Zick workshop, ivory covered cup with a pierced globe

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Germany, Nuremberg
Second half 17th century
ivory, iron
Zick workshop
49 cm

B. Gundestrup, Det kongelige danske kunstkammer 1737, Copenhagen, 1991, pp. 261-262, cat. no. 23.89.
E. v. Philippovich, Elfenbein, Munich, 1982, p. 420, fig. 370 and p. 426, fig. 378.
K. Maurice, Sovereigns as Turners, Zurich, 1985.
A. Vanautgaerden (ed.), Anatomie des Vanités, Brussel, 2008, pp. 86, 88.


Exhibited: 'Anatomie des Vanités', Brussels, Musée de la Maison d'Erasme, 2008.

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This extraordinary ivory-turned cup with a pierced globe is attributed to the Zick workshop. The stem has the distinct form of a Turk, used by the Zick family. The turned cover of the cup has a delicate stem with a concentric sphere with turned rays issuing from the circular apertures, an extremely difficult form to achieve. The turning of the cup and cover required not only a steady hand but also an intellectual approach to the design of the piece and a perfectly calibrated lathe.

A related turned cup supported by a stem in the form of a Turk, attributed to the Zick Workshop, is in the Danish Royal Kunstkammer Copenhagen (Gundestrup, p. 265, no. 23/89) and two ivory handles for utensils, also in this distinctive form, are in the Historisches Museum, Frankfurt am Main (Philippovich, p. 370) also by the Zick family.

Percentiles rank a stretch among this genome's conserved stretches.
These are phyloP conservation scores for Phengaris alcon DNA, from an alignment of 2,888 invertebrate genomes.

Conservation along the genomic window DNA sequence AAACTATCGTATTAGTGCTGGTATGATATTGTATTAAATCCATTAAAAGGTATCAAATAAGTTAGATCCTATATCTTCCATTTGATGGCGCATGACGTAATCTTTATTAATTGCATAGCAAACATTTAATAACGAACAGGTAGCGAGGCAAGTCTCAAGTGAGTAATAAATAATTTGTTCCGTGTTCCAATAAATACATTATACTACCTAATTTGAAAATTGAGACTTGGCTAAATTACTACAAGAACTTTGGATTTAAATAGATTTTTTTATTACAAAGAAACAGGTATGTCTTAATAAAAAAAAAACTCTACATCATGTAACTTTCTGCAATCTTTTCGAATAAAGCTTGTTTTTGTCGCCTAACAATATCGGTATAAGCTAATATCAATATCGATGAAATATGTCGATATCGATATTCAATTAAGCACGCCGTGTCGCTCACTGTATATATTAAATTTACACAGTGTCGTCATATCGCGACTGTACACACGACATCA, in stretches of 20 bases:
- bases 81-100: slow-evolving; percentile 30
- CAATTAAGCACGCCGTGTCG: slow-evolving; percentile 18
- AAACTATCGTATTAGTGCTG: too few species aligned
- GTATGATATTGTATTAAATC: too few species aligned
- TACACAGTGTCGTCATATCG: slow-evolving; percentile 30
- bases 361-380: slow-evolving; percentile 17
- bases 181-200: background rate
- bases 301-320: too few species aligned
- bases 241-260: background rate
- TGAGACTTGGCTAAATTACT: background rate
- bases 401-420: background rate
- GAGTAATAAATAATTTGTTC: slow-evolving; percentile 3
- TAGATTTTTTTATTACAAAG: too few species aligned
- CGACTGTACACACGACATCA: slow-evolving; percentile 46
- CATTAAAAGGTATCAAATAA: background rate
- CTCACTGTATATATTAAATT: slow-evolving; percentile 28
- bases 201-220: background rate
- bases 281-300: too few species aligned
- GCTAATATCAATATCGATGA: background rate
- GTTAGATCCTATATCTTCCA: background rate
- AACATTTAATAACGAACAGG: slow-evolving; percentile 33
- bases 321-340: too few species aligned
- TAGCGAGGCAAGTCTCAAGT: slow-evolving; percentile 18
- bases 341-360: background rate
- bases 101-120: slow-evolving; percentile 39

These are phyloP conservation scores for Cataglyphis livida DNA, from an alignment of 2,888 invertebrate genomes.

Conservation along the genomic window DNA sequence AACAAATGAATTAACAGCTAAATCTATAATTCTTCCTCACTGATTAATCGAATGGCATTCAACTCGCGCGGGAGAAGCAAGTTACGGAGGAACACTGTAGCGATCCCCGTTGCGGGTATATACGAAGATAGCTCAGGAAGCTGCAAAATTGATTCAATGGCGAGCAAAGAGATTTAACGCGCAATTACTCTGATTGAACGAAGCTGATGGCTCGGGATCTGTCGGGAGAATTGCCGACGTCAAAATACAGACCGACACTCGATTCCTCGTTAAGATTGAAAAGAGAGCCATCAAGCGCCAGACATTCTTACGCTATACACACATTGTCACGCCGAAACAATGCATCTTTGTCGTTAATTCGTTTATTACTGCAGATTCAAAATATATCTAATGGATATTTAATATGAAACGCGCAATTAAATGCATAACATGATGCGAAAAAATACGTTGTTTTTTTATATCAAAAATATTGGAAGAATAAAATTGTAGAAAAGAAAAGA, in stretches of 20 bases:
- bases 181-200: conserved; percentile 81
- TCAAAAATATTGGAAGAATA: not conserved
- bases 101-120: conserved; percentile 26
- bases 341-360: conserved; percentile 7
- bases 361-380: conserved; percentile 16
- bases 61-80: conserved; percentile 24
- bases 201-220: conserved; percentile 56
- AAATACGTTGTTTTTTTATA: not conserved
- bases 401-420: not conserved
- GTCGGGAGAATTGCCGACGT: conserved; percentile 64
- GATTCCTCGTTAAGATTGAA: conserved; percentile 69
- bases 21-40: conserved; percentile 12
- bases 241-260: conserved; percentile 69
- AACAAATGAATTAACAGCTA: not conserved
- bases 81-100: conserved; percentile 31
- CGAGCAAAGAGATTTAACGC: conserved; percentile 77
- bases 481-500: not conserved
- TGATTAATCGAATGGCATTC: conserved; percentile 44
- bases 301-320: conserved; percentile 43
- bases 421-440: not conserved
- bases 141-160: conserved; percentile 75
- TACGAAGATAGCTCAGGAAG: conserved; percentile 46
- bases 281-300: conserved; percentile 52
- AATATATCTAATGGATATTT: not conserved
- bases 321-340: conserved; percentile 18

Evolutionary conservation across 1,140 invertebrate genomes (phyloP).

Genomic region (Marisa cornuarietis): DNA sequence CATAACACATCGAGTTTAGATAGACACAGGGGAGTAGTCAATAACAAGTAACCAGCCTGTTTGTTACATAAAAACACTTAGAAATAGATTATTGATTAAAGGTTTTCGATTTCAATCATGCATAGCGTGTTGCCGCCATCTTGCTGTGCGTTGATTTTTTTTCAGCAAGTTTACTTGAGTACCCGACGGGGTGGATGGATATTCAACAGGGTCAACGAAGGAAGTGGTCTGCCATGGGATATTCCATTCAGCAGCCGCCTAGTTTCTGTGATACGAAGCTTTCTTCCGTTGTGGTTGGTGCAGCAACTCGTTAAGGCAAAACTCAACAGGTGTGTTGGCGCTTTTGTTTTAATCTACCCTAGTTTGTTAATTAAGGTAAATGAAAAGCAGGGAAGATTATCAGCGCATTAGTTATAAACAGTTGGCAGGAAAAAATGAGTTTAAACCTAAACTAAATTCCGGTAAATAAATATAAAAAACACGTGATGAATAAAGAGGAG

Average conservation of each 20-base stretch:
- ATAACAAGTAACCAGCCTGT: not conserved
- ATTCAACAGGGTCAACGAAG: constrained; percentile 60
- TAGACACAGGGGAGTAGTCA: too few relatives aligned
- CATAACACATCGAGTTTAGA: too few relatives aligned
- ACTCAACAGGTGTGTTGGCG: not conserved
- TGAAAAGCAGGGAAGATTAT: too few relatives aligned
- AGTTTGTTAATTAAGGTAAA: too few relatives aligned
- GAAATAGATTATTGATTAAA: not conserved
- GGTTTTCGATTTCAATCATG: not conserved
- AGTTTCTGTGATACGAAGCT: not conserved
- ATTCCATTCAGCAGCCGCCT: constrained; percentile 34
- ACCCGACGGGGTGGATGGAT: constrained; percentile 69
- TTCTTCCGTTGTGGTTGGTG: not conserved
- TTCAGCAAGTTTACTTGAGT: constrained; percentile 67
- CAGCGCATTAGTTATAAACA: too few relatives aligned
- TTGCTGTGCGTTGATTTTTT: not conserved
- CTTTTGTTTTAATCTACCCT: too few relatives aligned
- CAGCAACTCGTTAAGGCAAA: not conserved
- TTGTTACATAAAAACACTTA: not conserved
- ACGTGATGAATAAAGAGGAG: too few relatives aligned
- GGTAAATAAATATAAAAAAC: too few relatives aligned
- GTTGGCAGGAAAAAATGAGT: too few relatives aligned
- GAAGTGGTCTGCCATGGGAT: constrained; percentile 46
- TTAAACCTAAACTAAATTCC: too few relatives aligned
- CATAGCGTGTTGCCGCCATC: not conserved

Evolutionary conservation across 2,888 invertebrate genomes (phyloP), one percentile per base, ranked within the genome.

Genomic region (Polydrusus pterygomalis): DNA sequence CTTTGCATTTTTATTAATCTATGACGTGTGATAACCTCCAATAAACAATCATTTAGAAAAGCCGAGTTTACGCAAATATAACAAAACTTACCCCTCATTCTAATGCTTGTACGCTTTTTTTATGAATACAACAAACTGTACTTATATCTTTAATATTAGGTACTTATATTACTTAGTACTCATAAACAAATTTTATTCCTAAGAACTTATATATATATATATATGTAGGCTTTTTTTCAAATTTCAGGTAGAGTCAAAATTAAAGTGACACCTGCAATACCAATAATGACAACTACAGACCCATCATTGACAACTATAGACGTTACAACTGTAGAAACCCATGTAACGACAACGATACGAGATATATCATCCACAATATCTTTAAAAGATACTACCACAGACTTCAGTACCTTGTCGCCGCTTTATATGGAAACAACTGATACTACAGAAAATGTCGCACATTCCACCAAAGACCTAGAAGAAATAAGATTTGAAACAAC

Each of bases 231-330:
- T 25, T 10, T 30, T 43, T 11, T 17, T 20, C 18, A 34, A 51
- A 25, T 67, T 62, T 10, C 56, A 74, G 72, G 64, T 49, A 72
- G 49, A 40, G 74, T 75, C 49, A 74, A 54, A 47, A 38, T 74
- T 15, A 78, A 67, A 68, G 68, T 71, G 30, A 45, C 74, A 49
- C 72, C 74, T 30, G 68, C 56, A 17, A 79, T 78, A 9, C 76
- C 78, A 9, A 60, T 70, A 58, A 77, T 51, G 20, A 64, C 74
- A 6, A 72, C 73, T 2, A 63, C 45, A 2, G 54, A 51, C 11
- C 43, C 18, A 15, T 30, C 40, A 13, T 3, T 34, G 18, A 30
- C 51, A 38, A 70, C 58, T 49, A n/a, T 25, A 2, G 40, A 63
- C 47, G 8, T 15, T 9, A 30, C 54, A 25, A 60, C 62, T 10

The Zick family originated from Nuremberg, where during the late 16th until the 18th century members of the Zick family worked as highly skilled and famous ivory turners. Probably the dynasty started with Peter Zick I (1571-1629), who was known for his ivory drinking vessels. The tradition was continued by his son Lorenz Zick (1594-1666) and grandson Stephan Zick (1639-1715). Peter Zick was the teacher of Emperor Rudolph II in Prague and Lorenz Zick, the son of the turner Peter Zick, was called to Vienna in 1642 - 1644 to instruct Emperor Ferdinand II. The family's activities made Nuremberg, beside Regensburg and Dresden, one of Germany's most important centres for the manufacture of ivory works of art.

In the sixteenth and seventeenth centuries, turning was a distinguished hobby, practised by European nobility, princes, and kings. The turning of ivory, using a mechanically powered lathe, was seen as an appropriate and virtuous pastime, in which the practitioner was trained in precision and concentration, and at the same time created fascinating objects which often served as (diplomatic) gifts or were part of a cabinet of curiosities. These beautiful, virtuosic objects often had fabled abstract forms and were considered the showpieces of a kunstkammer collection. The possession of such pieces was not only a testament to one's wealth and intellect, but also to one's power, as the manipulation of natural elements meant that nature could be categorised and shaped by man. Craftsmen specializing in turning acted as teachers for the nobility, often staying at court. The turning was done mechanically with a lathe: a piece of ivory was fixed in the lathe, which could make the object move in two or three directions at the same time. The maker took a sharp object and held it to the rotating ivory. The diferent movements and directions of the mechanism allowed the maker to shape the object as desired. The craftsmanship of the maker, and in particular his or her geometrical and spatial insight, steady hand and precision, determined the complexity and sophistication of the final object. The mechanism of the lathe, which can be adjusted, makes these exceptional turned objects the first examples of ‘machine-generated art’.



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